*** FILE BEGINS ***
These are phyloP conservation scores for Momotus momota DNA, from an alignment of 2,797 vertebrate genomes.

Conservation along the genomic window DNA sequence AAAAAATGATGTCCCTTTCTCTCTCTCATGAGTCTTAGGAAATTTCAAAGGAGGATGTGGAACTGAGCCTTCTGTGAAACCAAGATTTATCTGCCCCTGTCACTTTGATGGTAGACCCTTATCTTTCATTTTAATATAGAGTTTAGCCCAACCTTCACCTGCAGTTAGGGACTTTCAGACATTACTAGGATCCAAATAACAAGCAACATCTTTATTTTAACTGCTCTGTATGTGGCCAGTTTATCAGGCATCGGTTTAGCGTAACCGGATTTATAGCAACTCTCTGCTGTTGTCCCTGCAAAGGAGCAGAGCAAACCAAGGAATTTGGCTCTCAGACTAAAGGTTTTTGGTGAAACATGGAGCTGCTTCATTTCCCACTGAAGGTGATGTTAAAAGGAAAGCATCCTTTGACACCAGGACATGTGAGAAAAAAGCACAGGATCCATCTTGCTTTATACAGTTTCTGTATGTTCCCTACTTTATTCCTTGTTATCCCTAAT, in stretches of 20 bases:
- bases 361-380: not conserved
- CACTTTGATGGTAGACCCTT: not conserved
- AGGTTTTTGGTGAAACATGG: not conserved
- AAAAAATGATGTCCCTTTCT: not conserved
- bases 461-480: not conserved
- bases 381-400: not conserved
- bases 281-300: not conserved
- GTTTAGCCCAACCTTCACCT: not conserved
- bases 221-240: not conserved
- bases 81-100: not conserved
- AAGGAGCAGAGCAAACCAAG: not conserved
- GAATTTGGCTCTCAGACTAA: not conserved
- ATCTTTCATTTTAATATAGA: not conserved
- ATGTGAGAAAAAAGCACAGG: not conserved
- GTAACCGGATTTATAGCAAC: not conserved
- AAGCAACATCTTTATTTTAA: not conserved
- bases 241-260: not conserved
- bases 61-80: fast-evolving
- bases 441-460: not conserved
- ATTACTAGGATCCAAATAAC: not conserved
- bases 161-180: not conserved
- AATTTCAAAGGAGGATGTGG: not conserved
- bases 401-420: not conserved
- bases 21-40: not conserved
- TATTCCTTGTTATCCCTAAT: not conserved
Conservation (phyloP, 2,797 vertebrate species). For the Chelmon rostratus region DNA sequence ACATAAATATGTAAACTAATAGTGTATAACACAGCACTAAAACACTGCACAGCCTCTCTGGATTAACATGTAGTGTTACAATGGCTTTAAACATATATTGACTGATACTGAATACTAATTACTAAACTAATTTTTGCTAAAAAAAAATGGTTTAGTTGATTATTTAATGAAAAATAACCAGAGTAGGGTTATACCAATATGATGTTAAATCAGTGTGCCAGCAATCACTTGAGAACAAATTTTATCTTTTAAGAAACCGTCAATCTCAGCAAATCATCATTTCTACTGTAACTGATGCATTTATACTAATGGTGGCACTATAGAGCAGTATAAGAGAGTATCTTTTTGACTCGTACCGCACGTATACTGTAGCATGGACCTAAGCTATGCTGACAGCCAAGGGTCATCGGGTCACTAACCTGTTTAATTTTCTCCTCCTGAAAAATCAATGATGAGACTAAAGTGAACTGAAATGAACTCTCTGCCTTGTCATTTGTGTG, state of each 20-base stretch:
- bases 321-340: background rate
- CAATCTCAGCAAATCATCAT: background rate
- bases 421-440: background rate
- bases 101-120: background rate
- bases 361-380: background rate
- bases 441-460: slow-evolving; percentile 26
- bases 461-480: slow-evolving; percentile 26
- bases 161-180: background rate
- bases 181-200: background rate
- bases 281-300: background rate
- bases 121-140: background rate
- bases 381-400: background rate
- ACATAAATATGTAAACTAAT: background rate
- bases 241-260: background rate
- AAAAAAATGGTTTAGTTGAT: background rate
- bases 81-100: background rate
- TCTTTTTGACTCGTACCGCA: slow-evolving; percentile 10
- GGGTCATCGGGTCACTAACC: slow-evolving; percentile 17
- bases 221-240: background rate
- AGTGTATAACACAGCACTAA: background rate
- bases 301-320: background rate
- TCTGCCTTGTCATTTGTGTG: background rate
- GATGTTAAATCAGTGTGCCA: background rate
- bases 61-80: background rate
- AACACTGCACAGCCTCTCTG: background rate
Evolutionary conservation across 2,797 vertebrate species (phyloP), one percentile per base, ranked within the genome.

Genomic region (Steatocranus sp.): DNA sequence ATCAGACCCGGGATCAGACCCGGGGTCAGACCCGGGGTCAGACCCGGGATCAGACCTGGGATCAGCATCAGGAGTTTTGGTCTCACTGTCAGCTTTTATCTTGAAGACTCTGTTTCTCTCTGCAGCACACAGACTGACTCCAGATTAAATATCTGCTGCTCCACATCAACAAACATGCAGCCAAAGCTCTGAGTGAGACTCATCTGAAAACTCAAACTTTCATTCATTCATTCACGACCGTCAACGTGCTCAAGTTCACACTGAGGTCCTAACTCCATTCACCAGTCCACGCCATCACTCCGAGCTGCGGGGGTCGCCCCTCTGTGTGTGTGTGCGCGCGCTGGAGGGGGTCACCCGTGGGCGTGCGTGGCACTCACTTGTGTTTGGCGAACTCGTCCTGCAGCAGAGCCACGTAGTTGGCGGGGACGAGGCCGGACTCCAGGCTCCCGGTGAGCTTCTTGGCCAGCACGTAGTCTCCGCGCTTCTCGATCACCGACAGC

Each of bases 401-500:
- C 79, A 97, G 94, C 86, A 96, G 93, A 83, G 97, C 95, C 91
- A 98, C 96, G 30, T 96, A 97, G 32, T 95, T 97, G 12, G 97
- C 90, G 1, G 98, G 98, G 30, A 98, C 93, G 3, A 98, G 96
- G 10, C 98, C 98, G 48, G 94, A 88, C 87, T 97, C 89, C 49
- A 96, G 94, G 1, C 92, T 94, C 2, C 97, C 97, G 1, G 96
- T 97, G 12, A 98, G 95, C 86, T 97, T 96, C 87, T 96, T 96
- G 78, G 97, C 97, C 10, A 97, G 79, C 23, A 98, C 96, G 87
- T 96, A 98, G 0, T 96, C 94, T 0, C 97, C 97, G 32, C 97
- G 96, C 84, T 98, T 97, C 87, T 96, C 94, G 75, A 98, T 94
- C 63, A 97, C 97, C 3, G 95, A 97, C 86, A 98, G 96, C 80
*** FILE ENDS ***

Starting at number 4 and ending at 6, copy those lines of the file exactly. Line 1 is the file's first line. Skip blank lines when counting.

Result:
- CACTTTGATGGTAGACCCTT: not conserved
- AGGTTTTTGGTGAAACATGG: not conserved
- AAAAAATGATGTCCCTTTCT: not conserved